some spoilt bourgeois boy, said recently that I sounded
like a socialist and he couldn’t believe it. So I trust that
I do have some values, and they’re not easily manipulated
and I’ve realised they’re not for sale

Were you a popular child?
I tried to be. Being the youngest requires some strategies

Is there one particular work that best describes you?
There is a piece of work that I did 20 years ago that sums
it up perfectly, and I know that it is the signature work to
my personality, and that’s Power Corruption & Lies. It’s
the juxtaposition of two values in balance, and I realise
that partly comes from where I grew up, the landscape
and culture I grew up in

Do you scare easily?
On my own yes — if someone else is with me I am ok.
Anna and I got trapped in the lift the other day and there
was nobody else in the building and it freaked Anna out
and I was quite calm. But I can’t watch a horror film on
my own, they really unsettle me — the same applies to
science fiction, I do that terrible childlike thing of channel
swapping. We are strangely drawn to these scary things
knowing that it’s not a good thing to watch them. When I
was in Los Angeles [while working for Frankfurt Balkind],
I had a house up in the Hollywood Hills and for a good
six months I didn’t even have a phone, let alone armed
response as all my neighbours did. I’d go back there
alone at one in the morning, and I was scared, I was
very nervous. Los Angeles at night, driving at night alone,
requires that you have your wits about you, and just
going into an empty house at night in the hills with the
neighbours a good fifty yards or so away…. So I took to
not going to sleep until dawn, I’d stay up watching
films instead

If you could have put a stop to any one thing in the
last fifty years what would it be?

Possibly the smugness of capitalism. I’d quite like to
say market forces, but market forces are market forces,
you can’t put a stop to them. But one of the things that
has given free rein to market forces is the smugness of
capitalism, that attitude of ‘well it’s the only way isn’t it?’.
Capitalism covers such a multitude of sins and abuses.
To a large extent it is the only way, but it needs
enormous levels moderation and management

If you could make one thing free for all what
would it be?

A roof over their heads. Obviously healthcare and
education are vital, but if you have nowhere to go the
other things don’t even come into play. It is not difficult
to get into that situation at all, and it’s really scary
not having anywhere to just safely be whilst you try
to get it together to move to the next stage in life

Is life serious?

It is to me. I am a bit serious, I’m probably very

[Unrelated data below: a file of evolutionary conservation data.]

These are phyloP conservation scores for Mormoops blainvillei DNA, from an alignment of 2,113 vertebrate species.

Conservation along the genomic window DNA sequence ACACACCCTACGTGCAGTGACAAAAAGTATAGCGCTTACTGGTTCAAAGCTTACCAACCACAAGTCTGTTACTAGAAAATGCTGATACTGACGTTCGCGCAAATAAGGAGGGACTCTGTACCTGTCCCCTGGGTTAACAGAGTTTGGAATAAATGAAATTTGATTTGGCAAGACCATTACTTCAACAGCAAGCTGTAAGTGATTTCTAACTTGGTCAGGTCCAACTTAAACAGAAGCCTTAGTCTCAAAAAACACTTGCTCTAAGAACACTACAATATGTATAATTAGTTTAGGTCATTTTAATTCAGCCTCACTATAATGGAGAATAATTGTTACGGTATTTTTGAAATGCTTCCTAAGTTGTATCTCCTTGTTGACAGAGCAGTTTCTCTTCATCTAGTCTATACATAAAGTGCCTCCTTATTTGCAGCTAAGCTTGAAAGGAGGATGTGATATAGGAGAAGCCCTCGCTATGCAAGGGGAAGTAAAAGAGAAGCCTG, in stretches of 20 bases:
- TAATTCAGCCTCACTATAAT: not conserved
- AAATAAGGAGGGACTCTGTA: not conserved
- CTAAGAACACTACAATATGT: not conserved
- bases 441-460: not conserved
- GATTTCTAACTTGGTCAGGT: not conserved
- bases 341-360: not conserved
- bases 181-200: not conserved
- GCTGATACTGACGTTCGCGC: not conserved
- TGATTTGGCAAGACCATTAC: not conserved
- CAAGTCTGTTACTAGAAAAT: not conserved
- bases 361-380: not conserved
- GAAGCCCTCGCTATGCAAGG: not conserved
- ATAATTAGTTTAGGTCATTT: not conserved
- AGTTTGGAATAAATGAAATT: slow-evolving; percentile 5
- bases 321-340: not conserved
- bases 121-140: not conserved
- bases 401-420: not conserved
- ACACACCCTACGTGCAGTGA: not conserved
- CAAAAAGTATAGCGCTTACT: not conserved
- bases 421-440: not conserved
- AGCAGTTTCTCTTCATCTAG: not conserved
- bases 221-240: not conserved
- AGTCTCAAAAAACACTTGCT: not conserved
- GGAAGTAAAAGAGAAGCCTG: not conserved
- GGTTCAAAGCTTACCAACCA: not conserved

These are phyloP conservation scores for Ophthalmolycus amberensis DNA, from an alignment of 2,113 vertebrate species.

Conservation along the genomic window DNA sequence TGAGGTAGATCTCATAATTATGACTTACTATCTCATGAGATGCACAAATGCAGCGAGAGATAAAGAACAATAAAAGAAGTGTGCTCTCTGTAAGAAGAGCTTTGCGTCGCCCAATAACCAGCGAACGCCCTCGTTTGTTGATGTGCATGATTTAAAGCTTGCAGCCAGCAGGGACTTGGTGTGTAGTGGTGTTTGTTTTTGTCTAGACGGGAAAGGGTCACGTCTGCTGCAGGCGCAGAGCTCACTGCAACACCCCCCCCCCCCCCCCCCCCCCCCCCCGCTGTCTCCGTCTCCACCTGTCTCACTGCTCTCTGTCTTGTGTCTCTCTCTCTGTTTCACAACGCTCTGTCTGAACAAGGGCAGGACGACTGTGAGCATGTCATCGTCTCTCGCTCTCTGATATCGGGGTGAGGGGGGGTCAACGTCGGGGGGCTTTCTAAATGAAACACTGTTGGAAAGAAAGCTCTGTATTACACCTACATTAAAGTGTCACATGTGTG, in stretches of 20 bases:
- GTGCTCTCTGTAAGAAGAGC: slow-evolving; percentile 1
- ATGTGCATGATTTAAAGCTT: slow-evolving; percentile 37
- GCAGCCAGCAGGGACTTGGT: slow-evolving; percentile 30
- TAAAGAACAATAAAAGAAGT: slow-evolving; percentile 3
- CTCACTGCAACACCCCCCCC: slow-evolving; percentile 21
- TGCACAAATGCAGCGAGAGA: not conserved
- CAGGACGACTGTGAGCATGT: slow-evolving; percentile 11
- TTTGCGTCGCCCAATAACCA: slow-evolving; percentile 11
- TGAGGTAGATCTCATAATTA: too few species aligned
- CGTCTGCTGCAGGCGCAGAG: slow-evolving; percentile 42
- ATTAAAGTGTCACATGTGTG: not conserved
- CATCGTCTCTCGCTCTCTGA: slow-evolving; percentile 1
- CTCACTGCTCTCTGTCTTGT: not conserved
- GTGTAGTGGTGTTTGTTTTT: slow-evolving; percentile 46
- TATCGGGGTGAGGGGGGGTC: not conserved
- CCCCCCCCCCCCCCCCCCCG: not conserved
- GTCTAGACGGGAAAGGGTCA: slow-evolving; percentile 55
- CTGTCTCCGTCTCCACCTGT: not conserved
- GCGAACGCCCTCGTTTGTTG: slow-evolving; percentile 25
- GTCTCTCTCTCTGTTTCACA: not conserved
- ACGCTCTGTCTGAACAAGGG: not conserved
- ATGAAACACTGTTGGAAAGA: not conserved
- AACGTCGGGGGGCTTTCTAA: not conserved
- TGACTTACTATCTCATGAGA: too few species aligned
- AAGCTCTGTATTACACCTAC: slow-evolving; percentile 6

serious about superficial things, and I can be quite
superficial about serious things, but ultimately,
yes, it is serious.

What one thing would improve the quality of
your existence?

Capital. Because I am actually quite happy with the
quality of my existence, and I have quite sufficient
cultural capital, but some security in the way of
bankable capital would be nice. There are a lot of
things that I used to want, which I don’t particularly
need anymore, but I am very, very insecure in today’s
London, and some capital would help me in that

What is the first thing you participated in that you
are particularly proud of?

I won a trophy for show jumping when I was about 11,
and I was very proud of that. When I was a bit older
I also won some trophies for model car racing. I
guess the first thing on the public stage was Factory
Records — that step into the unknown. For me the
seminal moment in Factory was when I’d done the
cover for Unknown Pleasures, Joy Division’s first
album. I completed the cover without hearing the
record, and when I took the artwork over to Rob
Gretton [Joy Division’s manager] to show it to him,
he’d just received the test pressing of the album.
I didn’t know whether I wanted to listen to it — to be
honest I wasn’t sure I could sit through 40 minutes
of Joy Division, which at that time was a raw, less-
formed thing, but I’d just done the cover so I couldn’t
really say no. So I sat down with Rob in his front room
and he put Unknown Pleasures on, and within seconds
I knew that I’d had the fortune to be part of what
would be the best album of the New Wave. What
Martin Hannett [the producer] did with Joy Division
was astonishing, just utterly, utterly astonishing,
and to feel that I was involved in that, associated
with something that I knew was going to be very,
very important, that was an amazing moment

Who do you most like to talk shop with?